Tony Hoare, a British computer scientist, invented the QuickSort algorithm in 1959. The name "Quick-sort" stems from the fact that it can sort a list of data elements substantially faster (twice or three times faster) than any other sorting method.

Quicksort is one of the most efficient sorting algorithms. It works by breaking an array (partition) into smaller ones and swapping (exchanging) the smaller ones, depending on a comparison with the 'pivot' element picked.

By the end of this tutorial, you will have a better understanding of the fundamental technicalities of the Quick Sort with all the necessary details along with practical implementations.

## What Is the Quick Sort Algorithm?

Quicksort is a highly efficient sorting technique that divides a large data array into smaller ones. A vast array is divided into two arrays, one containing values smaller than the provided value, say pivot, on which the partition is based. The other contains values greater than the pivot value.

Now, look at the working of the Quick-Sort algorithm to understand the Quick Sort better.

## How Does Quick Sort Work?

To sort an array, you will follow the steps below:

- You will make any index value in the array as a pivot.
- Then you will partition the array according to the pivot.
- Then you will recursively quicksort the left partition
- After that, you will recursively quicksort the correct partition.

Let's have a closer look at the partition bit of this algorithm:

- You will pick any pivot, let's say the highest index value.
- You will take two variables to point left and right of the list, excluding pivot.
- The left will point to the lower index, and the right will point to the higher index.
- Now you will move all elements which are greater than pivot to the right.
- Then you will move all elements smaller than the pivot to the left partition.

And this is how the QuickSort algorithm works. Now implement this algorithm through a simple C++ code.

## How to Implement the Quick Sort Algorithm?

You will be provided with an array of elements {10, 7, 8, 9, 1, 5}. You have to write a code to sort this array using the QuickSort algorithm. The final array should come out to be as {1, 5, 7, 8, 9, 10}.

Code:

// C++ implementation of QuickSort

#include <bits/stdc++.h>

using namespace std;

// A utility function to swap two elements

void swap(int* a, int* b)

{

int t = *a;

*a = *b;

*b = t;

}

/* This function takes the final pivot element, puts the pivot element in an ordered array, and places all smaller elements on the left side of the pivot, as well as all larger elements on the right of the pivot. */

int partition (int arr[], int l, int h)

{

int pivot = arr[h]; // pivot

int i = (l - 1); // Index of smaller element and indicates the right position of pivot found so far

for (int k = l; k <= h - 1; k++)

{

// When the actual element is less than the pivot

if (arr[k] < pivot)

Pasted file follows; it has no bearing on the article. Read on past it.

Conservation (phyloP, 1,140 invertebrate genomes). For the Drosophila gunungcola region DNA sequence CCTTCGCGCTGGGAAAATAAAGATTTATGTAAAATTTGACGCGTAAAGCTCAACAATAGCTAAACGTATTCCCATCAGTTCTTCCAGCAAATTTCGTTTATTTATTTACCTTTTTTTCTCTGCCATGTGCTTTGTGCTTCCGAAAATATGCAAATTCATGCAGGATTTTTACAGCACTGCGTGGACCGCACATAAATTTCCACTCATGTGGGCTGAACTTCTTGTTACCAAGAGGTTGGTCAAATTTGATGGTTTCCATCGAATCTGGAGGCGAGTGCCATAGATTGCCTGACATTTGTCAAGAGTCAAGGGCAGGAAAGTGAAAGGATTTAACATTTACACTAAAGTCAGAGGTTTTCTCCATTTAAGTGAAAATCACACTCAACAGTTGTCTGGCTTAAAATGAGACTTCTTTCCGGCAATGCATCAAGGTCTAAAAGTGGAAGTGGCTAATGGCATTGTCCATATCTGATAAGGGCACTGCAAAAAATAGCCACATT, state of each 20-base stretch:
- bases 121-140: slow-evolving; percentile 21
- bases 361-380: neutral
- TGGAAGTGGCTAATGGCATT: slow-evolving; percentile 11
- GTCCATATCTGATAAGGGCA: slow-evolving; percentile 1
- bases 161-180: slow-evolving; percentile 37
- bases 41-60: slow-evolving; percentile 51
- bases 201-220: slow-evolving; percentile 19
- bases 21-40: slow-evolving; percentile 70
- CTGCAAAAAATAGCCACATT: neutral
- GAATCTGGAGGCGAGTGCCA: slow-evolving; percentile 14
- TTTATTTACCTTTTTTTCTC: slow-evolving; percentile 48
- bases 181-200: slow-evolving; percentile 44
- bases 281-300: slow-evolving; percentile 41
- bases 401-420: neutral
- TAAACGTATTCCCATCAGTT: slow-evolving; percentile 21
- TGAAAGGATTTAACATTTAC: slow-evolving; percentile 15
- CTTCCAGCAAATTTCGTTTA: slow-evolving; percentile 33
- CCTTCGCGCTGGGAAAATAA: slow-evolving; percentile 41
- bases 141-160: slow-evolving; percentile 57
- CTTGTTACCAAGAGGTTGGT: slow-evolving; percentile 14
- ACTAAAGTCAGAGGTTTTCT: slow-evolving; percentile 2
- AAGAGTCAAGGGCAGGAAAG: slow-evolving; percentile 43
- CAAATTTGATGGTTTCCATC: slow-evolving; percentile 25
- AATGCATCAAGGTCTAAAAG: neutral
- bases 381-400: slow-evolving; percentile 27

{

i++; // increment index of smaller element

swap(&arr[i], &arr[k]);

}

}

swap(&arr[i + 1], &arr[h]);

return (i + 1);

}

//A function to implement quicksort

void quickSort(int arr[], int l, int h)

{

if (l < h)

{

//pi is a partitioning index, and

//arr[p] is now in the correct location.

int pi = partition(arr, l, h);

// Separately sort elements before

// partition and after partition

quickSort(arr, l, pi - 1);

quickSort(arr, pi + 1, h);

}

}

/* Function to print an array */

void print_array(int arr[], int size)

{

int i;

for (i = 0; i < size; i++)

cout << arr[i] << " ";

cout << endl;

}

int main()

{

int arr[] = {11, 13, 16, 1, 3, 5, 9};

int n = sizeof(arr) / sizeof(arr[0]);

quickSort(arr, 0, n - 1);

cout << "Sorted array: \n";

printArray(arr, n);

return 0;

}

You have now explored the working of Quick Sort with a code. Now you will see some of the advantages of the Quick Sort.

## What Are the Advantages of Quick Sort?

Let us discuss a few significant benefits of using Quick Sort and a few scenarios where Quick Sort is proven to be delivering the best performance.

- It is an in-place algorithm since it just requires a modest auxiliary stack.
- Sorting n objects takes only n (log n) time.
- Its inner loop is relatively short.
- After a thorough mathematical investigation of this algorithm, you can make a reasonably specific statement about performance issues.

## What Are the Disadvantages of Quick Sort?

Despite it being the quickest algorithm, Quick Sort does a few downfalls. Let us address a few significant limitations that you should be considering before you implement Quick Sort in real-time.

- It is a recursive process. The implementation is quite tricky, mainly if recursion is not provided.
- In the worst-case scenario, it takes quadratic (i.e., n2) time.
- It is fragile in the sense that a slight error in implementation can go unreported and cause it to function poorly.

With this, you have come to an end of this tutorial. You will now look at what could be your next steps to master other sorting algorithms.

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## Next Steps

Your next stop in mastering data structures should be the selection Sort Algorithm. Using in-place comparisons, the selection sort algorithm divides the list into two parts, with the sorted half on the left and the unsorted half on the right.

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